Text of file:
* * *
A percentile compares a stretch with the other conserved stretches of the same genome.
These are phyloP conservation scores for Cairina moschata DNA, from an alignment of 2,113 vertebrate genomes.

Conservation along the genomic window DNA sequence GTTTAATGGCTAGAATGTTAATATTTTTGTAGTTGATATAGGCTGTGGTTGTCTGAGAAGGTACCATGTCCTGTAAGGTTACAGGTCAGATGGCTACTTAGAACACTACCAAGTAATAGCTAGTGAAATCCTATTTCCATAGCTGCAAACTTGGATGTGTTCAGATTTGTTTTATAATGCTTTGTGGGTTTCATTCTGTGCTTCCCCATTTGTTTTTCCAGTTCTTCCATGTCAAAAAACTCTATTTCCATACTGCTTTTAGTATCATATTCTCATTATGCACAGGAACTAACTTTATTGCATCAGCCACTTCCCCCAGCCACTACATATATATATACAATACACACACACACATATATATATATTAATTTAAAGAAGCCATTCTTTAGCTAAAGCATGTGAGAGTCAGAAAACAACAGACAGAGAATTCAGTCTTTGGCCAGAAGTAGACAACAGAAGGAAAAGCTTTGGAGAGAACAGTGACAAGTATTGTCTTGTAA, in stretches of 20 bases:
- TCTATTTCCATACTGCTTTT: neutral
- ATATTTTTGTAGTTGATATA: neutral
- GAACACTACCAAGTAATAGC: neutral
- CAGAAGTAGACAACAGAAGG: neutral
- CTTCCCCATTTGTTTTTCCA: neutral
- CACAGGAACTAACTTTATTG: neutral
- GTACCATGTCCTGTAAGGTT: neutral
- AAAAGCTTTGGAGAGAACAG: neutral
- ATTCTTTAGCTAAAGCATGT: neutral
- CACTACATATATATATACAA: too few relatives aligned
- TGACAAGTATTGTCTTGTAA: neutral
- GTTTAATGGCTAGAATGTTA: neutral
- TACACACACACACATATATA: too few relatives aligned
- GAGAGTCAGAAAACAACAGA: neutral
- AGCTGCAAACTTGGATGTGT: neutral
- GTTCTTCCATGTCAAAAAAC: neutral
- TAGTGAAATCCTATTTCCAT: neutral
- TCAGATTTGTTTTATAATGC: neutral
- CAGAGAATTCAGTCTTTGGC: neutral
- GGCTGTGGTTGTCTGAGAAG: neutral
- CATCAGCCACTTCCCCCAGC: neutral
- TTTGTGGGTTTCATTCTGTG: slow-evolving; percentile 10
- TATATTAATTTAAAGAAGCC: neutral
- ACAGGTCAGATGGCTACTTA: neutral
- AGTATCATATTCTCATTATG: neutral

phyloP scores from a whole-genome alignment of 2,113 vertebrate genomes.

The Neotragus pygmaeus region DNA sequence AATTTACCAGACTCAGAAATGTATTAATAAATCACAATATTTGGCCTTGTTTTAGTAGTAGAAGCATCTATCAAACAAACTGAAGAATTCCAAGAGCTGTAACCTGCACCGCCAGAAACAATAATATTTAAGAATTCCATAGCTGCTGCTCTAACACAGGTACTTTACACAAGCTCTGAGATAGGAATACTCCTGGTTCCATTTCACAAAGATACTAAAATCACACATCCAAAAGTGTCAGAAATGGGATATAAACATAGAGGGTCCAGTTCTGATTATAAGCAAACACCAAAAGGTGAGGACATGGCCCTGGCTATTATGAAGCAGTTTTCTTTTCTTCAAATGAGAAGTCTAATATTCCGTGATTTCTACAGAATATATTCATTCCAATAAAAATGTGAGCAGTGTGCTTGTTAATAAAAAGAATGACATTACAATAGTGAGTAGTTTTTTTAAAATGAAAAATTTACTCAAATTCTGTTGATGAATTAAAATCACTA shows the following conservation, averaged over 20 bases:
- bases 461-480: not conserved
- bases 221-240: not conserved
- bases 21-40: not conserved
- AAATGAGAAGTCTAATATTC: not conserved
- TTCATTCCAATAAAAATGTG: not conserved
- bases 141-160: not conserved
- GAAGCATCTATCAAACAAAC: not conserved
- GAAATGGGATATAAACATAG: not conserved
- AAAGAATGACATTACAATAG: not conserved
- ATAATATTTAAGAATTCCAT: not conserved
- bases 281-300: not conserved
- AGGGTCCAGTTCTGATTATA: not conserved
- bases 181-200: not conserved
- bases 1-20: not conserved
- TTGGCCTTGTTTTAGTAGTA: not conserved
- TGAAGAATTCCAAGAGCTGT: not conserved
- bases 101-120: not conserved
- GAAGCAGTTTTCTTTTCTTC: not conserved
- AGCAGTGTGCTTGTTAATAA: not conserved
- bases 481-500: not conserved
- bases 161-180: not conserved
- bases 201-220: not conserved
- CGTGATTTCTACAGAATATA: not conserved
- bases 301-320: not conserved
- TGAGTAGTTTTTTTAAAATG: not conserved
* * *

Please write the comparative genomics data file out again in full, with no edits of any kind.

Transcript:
A percentile compares a stretch with the other conserved stretches of the same genome.
These are phyloP conservation scores for Cairina moschata DNA, from an alignment of 2,113 vertebrate genomes.

Conservation along the genomic window DNA sequence GTTTAATGGCTAGAATGTTAATATTTTTGTAGTTGATATAGGCTGTGGTTGTCTGAGAAGGTACCATGTCCTGTAAGGTTACAGGTCAGATGGCTACTTAGAACACTACCAAGTAATAGCTAGTGAAATCCTATTTCCATAGCTGCAAACTTGGATGTGTTCAGATTTGTTTTATAATGCTTTGTGGGTTTCATTCTGTGCTTCCCCATTTGTTTTTCCAGTTCTTCCATGTCAAAAAACTCTATTTCCATACTGCTTTTAGTATCATATTCTCATTATGCACAGGAACTAACTTTATTGCATCAGCCACTTCCCCCAGCCACTACATATATATATACAATACACACACACACATATATATATATTAATTTAAAGAAGCCATTCTTTAGCTAAAGCATGTGAGAGTCAGAAAACAACAGACAGAGAATTCAGTCTTTGGCCAGAAGTAGACAACAGAAGGAAAAGCTTTGGAGAGAACAGTGACAAGTATTGTCTTGTAA, in stretches of 20 bases:
- TCTATTTCCATACTGCTTTT: neutral
- ATATTTTTGTAGTTGATATA: neutral
- GAACACTACCAAGTAATAGC: neutral
- CAGAAGTAGACAACAGAAGG: neutral
- CTTCCCCATTTGTTTTTCCA: neutral
- CACAGGAACTAACTTTATTG: neutral
- GTACCATGTCCTGTAAGGTT: neutral
- AAAAGCTTTGGAGAGAACAG: neutral
- ATTCTTTAGCTAAAGCATGT: neutral
- CACTACATATATATATACAA: too few relatives aligned
- TGACAAGTATTGTCTTGTAA: neutral
- GTTTAATGGCTAGAATGTTA: neutral
- TACACACACACACATATATA: too few relatives aligned
- GAGAGTCAGAAAACAACAGA: neutral
- AGCTGCAAACTTGGATGTGT: neutral
- GTTCTTCCATGTCAAAAAAC: neutral
- TAGTGAAATCCTATTTCCAT: neutral
- TCAGATTTGTTTTATAATGC: neutral
- CAGAGAATTCAGTCTTTGGC: neutral
- GGCTGTGGTTGTCTGAGAAG: neutral
- CATCAGCCACTTCCCCCAGC: neutral
- TTTGTGGGTTTCATTCTGTG: slow-evolving; percentile 10
- TATATTAATTTAAAGAAGCC: neutral
- ACAGGTCAGATGGCTACTTA: neutral
- AGTATCATATTCTCATTATG: neutral

phyloP scores from a whole-genome alignment of 2,113 vertebrate genomes.

The Neotragus pygmaeus region DNA sequence AATTTACCAGACTCAGAAATGTATTAATAAATCACAATATTTGGCCTTGTTTTAGTAGTAGAAGCATCTATCAAACAAACTGAAGAATTCCAAGAGCTGTAACCTGCACCGCCAGAAACAATAATATTTAAGAATTCCATAGCTGCTGCTCTAACACAGGTACTTTACACAAGCTCTGAGATAGGAATACTCCTGGTTCCATTTCACAAAGATACTAAAATCACACATCCAAAAGTGTCAGAAATGGGATATAAACATAGAGGGTCCAGTTCTGATTATAAGCAAACACCAAAAGGTGAGGACATGGCCCTGGCTATTATGAAGCAGTTTTCTTTTCTTCAAATGAGAAGTCTAATATTCCGTGATTTCTACAGAATATATTCATTCCAATAAAAATGTGAGCAGTGTGCTTGTTAATAAAAAGAATGACATTACAATAGTGAGTAGTTTTTTTAAAATGAAAAATTTACTCAAATTCTGTTGATGAATTAAAATCACTA shows the following conservation, averaged over 20 bases:
- bases 461-480: not conserved
- bases 221-240: not conserved
- bases 21-40: not conserved
- AAATGAGAAGTCTAATATTC: not conserved
- TTCATTCCAATAAAAATGTG: not conserved
- bases 141-160: not conserved
- GAAGCATCTATCAAACAAAC: not conserved
- GAAATGGGATATAAACATAG: not conserved
- AAAGAATGACATTACAATAG: not conserved
- ATAATATTTAAGAATTCCAT: not conserved
- bases 281-300: not conserved
- AGGGTCCAGTTCTGATTATA: not conserved
- bases 181-200: not conserved
- bases 1-20: not conserved
- TTGGCCTTGTTTTAGTAGTA: not conserved
- TGAAGAATTCCAAGAGCTGT: not conserved
- bases 101-120: not conserved
- GAAGCAGTTTTCTTTTCTTC: not conserved
- AGCAGTGTGCTTGTTAATAA: not conserved
- bases 481-500: not conserved
- bases 161-180: not conserved
- bases 201-220: not conserved
- CGTGATTTCTACAGAATATA: not conserved
- bases 301-320: not conserved
- TGAGTAGTTTTTTTAAAATG: not conserved